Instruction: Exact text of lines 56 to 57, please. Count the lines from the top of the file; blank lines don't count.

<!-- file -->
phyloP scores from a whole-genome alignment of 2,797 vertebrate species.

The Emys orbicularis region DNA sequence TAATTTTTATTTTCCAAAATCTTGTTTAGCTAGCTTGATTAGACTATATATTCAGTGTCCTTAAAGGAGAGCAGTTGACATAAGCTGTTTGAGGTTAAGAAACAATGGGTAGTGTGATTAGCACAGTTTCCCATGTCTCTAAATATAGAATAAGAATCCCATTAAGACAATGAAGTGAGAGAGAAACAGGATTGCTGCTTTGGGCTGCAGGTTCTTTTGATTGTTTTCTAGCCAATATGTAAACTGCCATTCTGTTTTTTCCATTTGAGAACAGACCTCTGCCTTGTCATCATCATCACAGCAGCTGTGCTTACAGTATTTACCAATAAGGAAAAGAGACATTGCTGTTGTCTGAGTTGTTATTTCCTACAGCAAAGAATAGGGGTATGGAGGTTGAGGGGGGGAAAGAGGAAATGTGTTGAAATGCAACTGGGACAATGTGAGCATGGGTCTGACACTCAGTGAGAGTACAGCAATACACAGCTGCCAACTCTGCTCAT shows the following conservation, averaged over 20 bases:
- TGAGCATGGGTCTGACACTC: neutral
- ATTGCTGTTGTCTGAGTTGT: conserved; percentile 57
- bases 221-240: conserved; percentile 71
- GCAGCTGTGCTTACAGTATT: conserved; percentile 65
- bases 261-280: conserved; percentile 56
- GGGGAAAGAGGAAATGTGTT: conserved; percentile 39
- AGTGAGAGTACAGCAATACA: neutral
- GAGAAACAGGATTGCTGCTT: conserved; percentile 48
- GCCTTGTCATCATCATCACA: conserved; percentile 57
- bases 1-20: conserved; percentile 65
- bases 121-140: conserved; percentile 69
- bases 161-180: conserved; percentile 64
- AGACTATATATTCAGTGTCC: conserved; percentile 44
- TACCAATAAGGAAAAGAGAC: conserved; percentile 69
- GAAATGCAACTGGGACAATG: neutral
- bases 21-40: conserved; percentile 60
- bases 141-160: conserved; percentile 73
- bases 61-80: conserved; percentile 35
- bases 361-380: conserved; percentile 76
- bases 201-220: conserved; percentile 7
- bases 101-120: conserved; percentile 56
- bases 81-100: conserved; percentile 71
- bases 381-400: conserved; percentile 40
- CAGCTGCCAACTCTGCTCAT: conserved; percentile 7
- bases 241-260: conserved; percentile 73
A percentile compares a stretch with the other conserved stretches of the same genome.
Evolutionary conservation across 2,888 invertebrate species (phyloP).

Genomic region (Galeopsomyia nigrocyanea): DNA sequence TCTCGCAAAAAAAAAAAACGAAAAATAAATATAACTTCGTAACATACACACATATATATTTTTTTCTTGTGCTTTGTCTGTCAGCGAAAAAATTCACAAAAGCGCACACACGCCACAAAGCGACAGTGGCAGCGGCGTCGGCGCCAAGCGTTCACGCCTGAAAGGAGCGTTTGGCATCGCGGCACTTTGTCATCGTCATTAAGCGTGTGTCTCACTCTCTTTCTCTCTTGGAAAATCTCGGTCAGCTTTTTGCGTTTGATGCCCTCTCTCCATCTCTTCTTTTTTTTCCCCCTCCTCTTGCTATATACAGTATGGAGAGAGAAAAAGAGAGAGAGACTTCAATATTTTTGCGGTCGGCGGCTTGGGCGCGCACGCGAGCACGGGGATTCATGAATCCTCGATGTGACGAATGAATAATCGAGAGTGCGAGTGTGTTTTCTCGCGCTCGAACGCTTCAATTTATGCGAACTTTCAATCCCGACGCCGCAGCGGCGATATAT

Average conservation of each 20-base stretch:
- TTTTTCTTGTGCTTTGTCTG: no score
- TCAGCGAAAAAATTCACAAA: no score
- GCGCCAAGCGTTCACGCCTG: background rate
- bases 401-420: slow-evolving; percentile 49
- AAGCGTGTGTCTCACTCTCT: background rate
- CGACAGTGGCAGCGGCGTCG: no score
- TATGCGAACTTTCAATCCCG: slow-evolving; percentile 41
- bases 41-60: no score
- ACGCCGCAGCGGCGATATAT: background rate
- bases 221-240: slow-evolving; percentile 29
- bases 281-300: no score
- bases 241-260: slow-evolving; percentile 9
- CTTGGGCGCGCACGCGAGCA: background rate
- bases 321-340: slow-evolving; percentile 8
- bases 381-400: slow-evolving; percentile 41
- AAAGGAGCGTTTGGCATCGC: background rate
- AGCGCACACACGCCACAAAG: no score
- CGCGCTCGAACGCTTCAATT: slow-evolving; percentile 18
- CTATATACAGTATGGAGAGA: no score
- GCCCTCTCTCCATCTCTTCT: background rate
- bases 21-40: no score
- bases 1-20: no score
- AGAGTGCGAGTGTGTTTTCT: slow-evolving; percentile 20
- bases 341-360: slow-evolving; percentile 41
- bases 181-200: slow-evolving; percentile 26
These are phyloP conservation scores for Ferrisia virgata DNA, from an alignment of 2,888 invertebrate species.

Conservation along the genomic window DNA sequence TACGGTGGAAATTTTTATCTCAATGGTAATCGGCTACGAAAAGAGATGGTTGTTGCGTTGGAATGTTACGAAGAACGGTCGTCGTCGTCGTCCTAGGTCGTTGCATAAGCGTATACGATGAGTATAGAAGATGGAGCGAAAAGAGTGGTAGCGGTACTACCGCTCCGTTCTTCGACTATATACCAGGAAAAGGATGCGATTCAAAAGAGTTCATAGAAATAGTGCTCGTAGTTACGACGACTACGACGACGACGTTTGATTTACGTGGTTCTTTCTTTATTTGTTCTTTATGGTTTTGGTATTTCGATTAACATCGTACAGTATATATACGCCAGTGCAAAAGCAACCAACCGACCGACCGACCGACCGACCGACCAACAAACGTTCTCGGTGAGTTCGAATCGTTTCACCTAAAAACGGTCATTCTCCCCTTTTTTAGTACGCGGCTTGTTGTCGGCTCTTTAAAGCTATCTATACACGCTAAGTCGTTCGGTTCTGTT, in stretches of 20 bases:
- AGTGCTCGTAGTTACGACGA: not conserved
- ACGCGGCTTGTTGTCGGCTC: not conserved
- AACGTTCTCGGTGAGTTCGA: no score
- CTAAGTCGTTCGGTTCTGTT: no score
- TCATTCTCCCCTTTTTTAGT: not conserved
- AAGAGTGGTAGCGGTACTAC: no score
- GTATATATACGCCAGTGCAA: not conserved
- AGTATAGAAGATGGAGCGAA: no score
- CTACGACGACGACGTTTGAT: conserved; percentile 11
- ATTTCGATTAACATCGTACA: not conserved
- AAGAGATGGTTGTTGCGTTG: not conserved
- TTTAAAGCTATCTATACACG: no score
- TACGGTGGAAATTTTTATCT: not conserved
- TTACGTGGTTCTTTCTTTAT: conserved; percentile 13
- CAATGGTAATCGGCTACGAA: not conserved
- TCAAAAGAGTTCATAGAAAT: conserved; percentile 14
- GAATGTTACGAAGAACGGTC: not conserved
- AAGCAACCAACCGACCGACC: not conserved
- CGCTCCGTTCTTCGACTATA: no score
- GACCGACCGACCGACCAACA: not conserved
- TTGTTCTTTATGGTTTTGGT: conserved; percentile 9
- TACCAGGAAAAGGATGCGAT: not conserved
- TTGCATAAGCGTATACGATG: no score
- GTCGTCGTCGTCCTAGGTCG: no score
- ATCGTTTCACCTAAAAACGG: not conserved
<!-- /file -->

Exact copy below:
- bases 181-200: slow-evolving; percentile 26
These are phyloP conservation scores for Ferrisia virgata DNA, from an alignment of 2,888 invertebrate species.